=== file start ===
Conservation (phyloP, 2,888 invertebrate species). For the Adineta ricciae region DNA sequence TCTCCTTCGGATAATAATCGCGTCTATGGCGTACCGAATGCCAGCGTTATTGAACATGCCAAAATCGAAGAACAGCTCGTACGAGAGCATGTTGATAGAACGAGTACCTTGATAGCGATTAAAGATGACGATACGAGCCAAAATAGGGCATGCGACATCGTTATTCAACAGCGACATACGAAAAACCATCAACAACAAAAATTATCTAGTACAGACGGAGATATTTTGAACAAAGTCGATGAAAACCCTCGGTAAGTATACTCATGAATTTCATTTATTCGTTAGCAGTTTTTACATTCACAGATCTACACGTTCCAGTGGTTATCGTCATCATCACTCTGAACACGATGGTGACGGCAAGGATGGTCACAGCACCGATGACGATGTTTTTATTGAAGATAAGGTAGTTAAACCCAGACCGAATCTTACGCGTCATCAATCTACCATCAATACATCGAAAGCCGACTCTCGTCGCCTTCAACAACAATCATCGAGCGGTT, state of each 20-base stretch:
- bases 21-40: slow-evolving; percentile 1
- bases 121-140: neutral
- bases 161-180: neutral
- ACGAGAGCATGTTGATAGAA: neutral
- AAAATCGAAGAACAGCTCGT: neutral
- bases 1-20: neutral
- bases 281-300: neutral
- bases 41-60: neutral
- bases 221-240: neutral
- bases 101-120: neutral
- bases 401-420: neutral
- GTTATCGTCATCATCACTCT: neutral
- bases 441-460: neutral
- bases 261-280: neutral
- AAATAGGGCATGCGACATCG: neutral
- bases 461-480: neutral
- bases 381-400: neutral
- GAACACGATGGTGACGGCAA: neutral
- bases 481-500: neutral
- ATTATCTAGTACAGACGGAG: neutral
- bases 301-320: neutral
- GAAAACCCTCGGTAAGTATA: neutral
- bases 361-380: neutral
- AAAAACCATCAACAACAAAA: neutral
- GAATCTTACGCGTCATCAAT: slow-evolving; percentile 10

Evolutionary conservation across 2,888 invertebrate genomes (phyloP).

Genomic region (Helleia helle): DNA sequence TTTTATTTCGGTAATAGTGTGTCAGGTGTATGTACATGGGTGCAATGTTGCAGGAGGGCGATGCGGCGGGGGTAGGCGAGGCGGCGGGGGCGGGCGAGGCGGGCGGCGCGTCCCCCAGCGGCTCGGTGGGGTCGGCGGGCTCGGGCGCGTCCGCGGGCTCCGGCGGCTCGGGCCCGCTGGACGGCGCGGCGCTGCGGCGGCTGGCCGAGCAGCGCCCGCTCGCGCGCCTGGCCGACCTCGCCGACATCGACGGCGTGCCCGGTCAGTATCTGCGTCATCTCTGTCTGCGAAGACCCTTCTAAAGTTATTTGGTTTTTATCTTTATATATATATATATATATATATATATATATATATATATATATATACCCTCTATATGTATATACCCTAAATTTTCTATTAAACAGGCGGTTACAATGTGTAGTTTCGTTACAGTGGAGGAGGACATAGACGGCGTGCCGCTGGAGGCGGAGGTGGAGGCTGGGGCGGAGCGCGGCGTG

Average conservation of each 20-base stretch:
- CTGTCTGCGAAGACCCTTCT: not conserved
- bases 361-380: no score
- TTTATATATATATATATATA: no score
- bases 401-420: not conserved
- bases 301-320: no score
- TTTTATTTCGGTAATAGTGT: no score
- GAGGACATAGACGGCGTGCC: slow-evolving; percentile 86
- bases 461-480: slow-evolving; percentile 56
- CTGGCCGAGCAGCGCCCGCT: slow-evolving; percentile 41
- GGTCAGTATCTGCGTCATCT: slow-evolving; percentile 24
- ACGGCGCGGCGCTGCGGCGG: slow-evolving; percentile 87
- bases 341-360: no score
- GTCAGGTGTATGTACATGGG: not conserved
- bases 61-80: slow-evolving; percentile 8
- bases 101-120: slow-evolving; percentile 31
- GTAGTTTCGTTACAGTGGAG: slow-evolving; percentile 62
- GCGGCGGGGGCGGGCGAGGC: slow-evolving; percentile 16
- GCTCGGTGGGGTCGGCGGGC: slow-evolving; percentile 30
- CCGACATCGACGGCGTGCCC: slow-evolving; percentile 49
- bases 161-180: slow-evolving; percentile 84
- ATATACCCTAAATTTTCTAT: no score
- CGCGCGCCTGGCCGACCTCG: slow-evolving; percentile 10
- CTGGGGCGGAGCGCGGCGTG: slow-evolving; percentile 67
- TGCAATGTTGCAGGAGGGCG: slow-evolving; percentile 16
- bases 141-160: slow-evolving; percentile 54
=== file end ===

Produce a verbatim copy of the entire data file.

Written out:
Conservation (phyloP, 2,888 invertebrate species). For the Adineta ricciae region DNA sequence TCTCCTTCGGATAATAATCGCGTCTATGGCGTACCGAATGCCAGCGTTATTGAACATGCCAAAATCGAAGAACAGCTCGTACGAGAGCATGTTGATAGAACGAGTACCTTGATAGCGATTAAAGATGACGATACGAGCCAAAATAGGGCATGCGACATCGTTATTCAACAGCGACATACGAAAAACCATCAACAACAAAAATTATCTAGTACAGACGGAGATATTTTGAACAAAGTCGATGAAAACCCTCGGTAAGTATACTCATGAATTTCATTTATTCGTTAGCAGTTTTTACATTCACAGATCTACACGTTCCAGTGGTTATCGTCATCATCACTCTGAACACGATGGTGACGGCAAGGATGGTCACAGCACCGATGACGATGTTTTTATTGAAGATAAGGTAGTTAAACCCAGACCGAATCTTACGCGTCATCAATCTACCATCAATACATCGAAAGCCGACTCTCGTCGCCTTCAACAACAATCATCGAGCGGTT, state of each 20-base stretch:
- bases 21-40: slow-evolving; percentile 1
- bases 121-140: neutral
- bases 161-180: neutral
- ACGAGAGCATGTTGATAGAA: neutral
- AAAATCGAAGAACAGCTCGT: neutral
- bases 1-20: neutral
- bases 281-300: neutral
- bases 41-60: neutral
- bases 221-240: neutral
- bases 101-120: neutral
- bases 401-420: neutral
- GTTATCGTCATCATCACTCT: neutral
- bases 441-460: neutral
- bases 261-280: neutral
- AAATAGGGCATGCGACATCG: neutral
- bases 461-480: neutral
- bases 381-400: neutral
- GAACACGATGGTGACGGCAA: neutral
- bases 481-500: neutral
- ATTATCTAGTACAGACGGAG: neutral
- bases 301-320: neutral
- GAAAACCCTCGGTAAGTATA: neutral
- bases 361-380: neutral
- AAAAACCATCAACAACAAAA: neutral
- GAATCTTACGCGTCATCAAT: slow-evolving; percentile 10

Evolutionary conservation across 2,888 invertebrate genomes (phyloP).

Genomic region (Helleia helle): DNA sequence TTTTATTTCGGTAATAGTGTGTCAGGTGTATGTACATGGGTGCAATGTTGCAGGAGGGCGATGCGGCGGGGGTAGGCGAGGCGGCGGGGGCGGGCGAGGCGGGCGGCGCGTCCCCCAGCGGCTCGGTGGGGTCGGCGGGCTCGGGCGCGTCCGCGGGCTCCGGCGGCTCGGGCCCGCTGGACGGCGCGGCGCTGCGGCGGCTGGCCGAGCAGCGCCCGCTCGCGCGCCTGGCCGACCTCGCCGACATCGACGGCGTGCCCGGTCAGTATCTGCGTCATCTCTGTCTGCGAAGACCCTTCTAAAGTTATTTGGTTTTTATCTTTATATATATATATATATATATATATATATATATATATATATATATACCCTCTATATGTATATACCCTAAATTTTCTATTAAACAGGCGGTTACAATGTGTAGTTTCGTTACAGTGGAGGAGGACATAGACGGCGTGCCGCTGGAGGCGGAGGTGGAGGCTGGGGCGGAGCGCGGCGTG

Average conservation of each 20-base stretch:
- CTGTCTGCGAAGACCCTTCT: not conserved
- bases 361-380: no score
- TTTATATATATATATATATA: no score
- bases 401-420: not conserved
- bases 301-320: no score
- TTTTATTTCGGTAATAGTGT: no score
- GAGGACATAGACGGCGTGCC: slow-evolving; percentile 86
- bases 461-480: slow-evolving; percentile 56
- CTGGCCGAGCAGCGCCCGCT: slow-evolving; percentile 41
- GGTCAGTATCTGCGTCATCT: slow-evolving; percentile 24
- ACGGCGCGGCGCTGCGGCGG: slow-evolving; percentile 87
- bases 341-360: no score
- GTCAGGTGTATGTACATGGG: not conserved
- bases 61-80: slow-evolving; percentile 8
- bases 101-120: slow-evolving; percentile 31
- GTAGTTTCGTTACAGTGGAG: slow-evolving; percentile 62
- GCGGCGGGGGCGGGCGAGGC: slow-evolving; percentile 16
- GCTCGGTGGGGTCGGCGGGC: slow-evolving; percentile 30
- CCGACATCGACGGCGTGCCC: slow-evolving; percentile 49
- bases 161-180: slow-evolving; percentile 84
- ATATACCCTAAATTTTCTAT: no score
- CGCGCGCCTGGCCGACCTCG: slow-evolving; percentile 10
- CTGGGGCGGAGCGCGGCGTG: slow-evolving; percentile 67
- TGCAATGTTGCAGGAGGGCG: slow-evolving; percentile 16
- bases 141-160: slow-evolving; percentile 54